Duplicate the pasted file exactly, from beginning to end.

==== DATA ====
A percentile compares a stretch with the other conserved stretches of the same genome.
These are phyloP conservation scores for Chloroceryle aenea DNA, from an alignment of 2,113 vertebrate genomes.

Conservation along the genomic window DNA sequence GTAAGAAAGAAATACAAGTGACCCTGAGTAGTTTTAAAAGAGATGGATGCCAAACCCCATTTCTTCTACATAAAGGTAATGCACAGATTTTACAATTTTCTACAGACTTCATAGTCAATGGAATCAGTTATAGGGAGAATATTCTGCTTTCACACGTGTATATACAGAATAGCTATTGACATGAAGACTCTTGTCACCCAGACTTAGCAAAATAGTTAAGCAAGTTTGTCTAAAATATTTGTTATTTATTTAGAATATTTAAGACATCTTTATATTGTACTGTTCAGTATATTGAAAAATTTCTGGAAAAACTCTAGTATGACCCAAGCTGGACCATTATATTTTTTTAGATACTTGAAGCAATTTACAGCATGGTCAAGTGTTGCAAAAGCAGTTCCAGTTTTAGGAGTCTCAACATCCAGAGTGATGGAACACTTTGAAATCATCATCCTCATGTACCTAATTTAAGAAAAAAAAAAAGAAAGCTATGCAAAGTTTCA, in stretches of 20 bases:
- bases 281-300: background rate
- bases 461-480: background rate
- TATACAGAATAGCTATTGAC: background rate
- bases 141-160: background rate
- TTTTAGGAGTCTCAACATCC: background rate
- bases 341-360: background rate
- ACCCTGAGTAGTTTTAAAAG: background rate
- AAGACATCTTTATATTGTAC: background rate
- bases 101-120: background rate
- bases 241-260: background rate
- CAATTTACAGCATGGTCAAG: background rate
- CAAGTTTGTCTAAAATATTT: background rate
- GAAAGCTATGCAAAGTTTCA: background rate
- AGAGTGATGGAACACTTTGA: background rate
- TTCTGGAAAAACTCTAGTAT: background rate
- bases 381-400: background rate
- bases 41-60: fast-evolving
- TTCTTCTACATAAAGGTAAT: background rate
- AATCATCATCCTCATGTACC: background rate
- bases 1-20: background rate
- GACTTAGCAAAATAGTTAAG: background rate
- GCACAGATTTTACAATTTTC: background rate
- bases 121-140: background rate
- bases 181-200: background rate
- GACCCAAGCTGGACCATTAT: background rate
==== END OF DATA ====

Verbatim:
A percentile compares a stretch with the other conserved stretches of the same genome.
These are phyloP conservation scores for Chloroceryle aenea DNA, from an alignment of 2,113 vertebrate genomes.

Conservation along the genomic window DNA sequence GTAAGAAAGAAATACAAGTGACCCTGAGTAGTTTTAAAAGAGATGGATGCCAAACCCCATTTCTTCTACATAAAGGTAATGCACAGATTTTACAATTTTCTACAGACTTCATAGTCAATGGAATCAGTTATAGGGAGAATATTCTGCTTTCACACGTGTATATACAGAATAGCTATTGACATGAAGACTCTTGTCACCCAGACTTAGCAAAATAGTTAAGCAAGTTTGTCTAAAATATTTGTTATTTATTTAGAATATTTAAGACATCTTTATATTGTACTGTTCAGTATATTGAAAAATTTCTGGAAAAACTCTAGTATGACCCAAGCTGGACCATTATATTTTTTTAGATACTTGAAGCAATTTACAGCATGGTCAAGTGTTGCAAAAGCAGTTCCAGTTTTAGGAGTCTCAACATCCAGAGTGATGGAACACTTTGAAATCATCATCCTCATGTACCTAATTTAAGAAAAAAAAAAAGAAAGCTATGCAAAGTTTCA, in stretches of 20 bases:
- bases 281-300: background rate
- bases 461-480: background rate
- TATACAGAATAGCTATTGAC: background rate
- bases 141-160: background rate
- TTTTAGGAGTCTCAACATCC: background rate
- bases 341-360: background rate
- ACCCTGAGTAGTTTTAAAAG: background rate
- AAGACATCTTTATATTGTAC: background rate
- bases 101-120: background rate
- bases 241-260: background rate
- CAATTTACAGCATGGTCAAG: background rate
- CAAGTTTGTCTAAAATATTT: background rate
- GAAAGCTATGCAAAGTTTCA: background rate
- AGAGTGATGGAACACTTTGA: background rate
- TTCTGGAAAAACTCTAGTAT: background rate
- bases 381-400: background rate
- bases 41-60: fast-evolving
- TTCTTCTACATAAAGGTAAT: background rate
- AATCATCATCCTCATGTACC: background rate
- bases 1-20: background rate
- GACTTAGCAAAATAGTTAAG: background rate
- GCACAGATTTTACAATTTTC: background rate
- bases 121-140: background rate
- bases 181-200: background rate
- GACCCAAGCTGGACCATTAT: background rate